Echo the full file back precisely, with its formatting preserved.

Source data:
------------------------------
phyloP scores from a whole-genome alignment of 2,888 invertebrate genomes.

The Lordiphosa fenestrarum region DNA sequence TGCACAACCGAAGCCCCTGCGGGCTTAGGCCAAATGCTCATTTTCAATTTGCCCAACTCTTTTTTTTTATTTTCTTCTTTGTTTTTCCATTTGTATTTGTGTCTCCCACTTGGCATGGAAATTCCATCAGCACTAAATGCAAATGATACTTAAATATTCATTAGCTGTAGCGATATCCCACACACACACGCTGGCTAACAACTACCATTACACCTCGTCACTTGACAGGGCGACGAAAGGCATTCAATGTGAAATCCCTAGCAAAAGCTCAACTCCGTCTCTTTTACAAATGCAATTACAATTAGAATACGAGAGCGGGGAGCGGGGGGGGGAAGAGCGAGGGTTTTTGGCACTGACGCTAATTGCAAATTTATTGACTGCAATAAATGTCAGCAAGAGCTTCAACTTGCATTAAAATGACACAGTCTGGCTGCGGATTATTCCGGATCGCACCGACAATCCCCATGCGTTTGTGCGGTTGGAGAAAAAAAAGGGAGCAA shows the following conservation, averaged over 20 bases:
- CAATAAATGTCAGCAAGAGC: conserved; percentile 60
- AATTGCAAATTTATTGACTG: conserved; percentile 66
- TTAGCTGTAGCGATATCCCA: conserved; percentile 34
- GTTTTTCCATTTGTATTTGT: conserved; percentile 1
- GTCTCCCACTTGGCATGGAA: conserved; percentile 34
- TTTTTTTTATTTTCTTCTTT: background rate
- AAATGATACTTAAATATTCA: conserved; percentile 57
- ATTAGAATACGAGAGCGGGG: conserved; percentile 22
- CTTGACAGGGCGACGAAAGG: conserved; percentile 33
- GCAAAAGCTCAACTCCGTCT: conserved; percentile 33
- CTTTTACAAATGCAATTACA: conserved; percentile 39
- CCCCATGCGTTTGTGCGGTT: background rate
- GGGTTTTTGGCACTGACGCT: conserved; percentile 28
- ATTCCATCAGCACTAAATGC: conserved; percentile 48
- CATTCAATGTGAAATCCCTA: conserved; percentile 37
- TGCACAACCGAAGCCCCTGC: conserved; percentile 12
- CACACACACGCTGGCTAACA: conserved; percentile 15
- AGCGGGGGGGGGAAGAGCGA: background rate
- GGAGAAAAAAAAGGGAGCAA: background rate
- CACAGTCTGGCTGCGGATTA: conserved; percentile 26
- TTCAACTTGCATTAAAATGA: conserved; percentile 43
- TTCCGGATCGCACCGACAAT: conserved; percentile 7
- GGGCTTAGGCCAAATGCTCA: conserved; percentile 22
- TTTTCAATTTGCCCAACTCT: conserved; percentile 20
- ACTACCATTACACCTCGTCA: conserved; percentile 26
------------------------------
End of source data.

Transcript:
phyloP scores from a whole-genome alignment of 2,888 invertebrate genomes.

The Lordiphosa fenestrarum region DNA sequence TGCACAACCGAAGCCCCTGCGGGCTTAGGCCAAATGCTCATTTTCAATTTGCCCAACTCTTTTTTTTTATTTTCTTCTTTGTTTTTCCATTTGTATTTGTGTCTCCCACTTGGCATGGAAATTCCATCAGCACTAAATGCAAATGATACTTAAATATTCATTAGCTGTAGCGATATCCCACACACACACGCTGGCTAACAACTACCATTACACCTCGTCACTTGACAGGGCGACGAAAGGCATTCAATGTGAAATCCCTAGCAAAAGCTCAACTCCGTCTCTTTTACAAATGCAATTACAATTAGAATACGAGAGCGGGGAGCGGGGGGGGGAAGAGCGAGGGTTTTTGGCACTGACGCTAATTGCAAATTTATTGACTGCAATAAATGTCAGCAAGAGCTTCAACTTGCATTAAAATGACACAGTCTGGCTGCGGATTATTCCGGATCGCACCGACAATCCCCATGCGTTTGTGCGGTTGGAGAAAAAAAAGGGAGCAA shows the following conservation, averaged over 20 bases:
- CAATAAATGTCAGCAAGAGC: conserved; percentile 60
- AATTGCAAATTTATTGACTG: conserved; percentile 66
- TTAGCTGTAGCGATATCCCA: conserved; percentile 34
- GTTTTTCCATTTGTATTTGT: conserved; percentile 1
- GTCTCCCACTTGGCATGGAA: conserved; percentile 34
- TTTTTTTTATTTTCTTCTTT: background rate
- AAATGATACTTAAATATTCA: conserved; percentile 57
- ATTAGAATACGAGAGCGGGG: conserved; percentile 22
- CTTGACAGGGCGACGAAAGG: conserved; percentile 33
- GCAAAAGCTCAACTCCGTCT: conserved; percentile 33
- CTTTTACAAATGCAATTACA: conserved; percentile 39
- CCCCATGCGTTTGTGCGGTT: background rate
- GGGTTTTTGGCACTGACGCT: conserved; percentile 28
- ATTCCATCAGCACTAAATGC: conserved; percentile 48
- CATTCAATGTGAAATCCCTA: conserved; percentile 37
- TGCACAACCGAAGCCCCTGC: conserved; percentile 12
- CACACACACGCTGGCTAACA: conserved; percentile 15
- AGCGGGGGGGGGAAGAGCGA: background rate
- GGAGAAAAAAAAGGGAGCAA: background rate
- CACAGTCTGGCTGCGGATTA: conserved; percentile 26
- TTCAACTTGCATTAAAATGA: conserved; percentile 43
- TTCCGGATCGCACCGACAAT: conserved; percentile 7
- GGGCTTAGGCCAAATGCTCA: conserved; percentile 22
- TTTTCAATTTGCCCAACTCT: conserved; percentile 20
- ACTACCATTACACCTCGTCA: conserved; percentile 26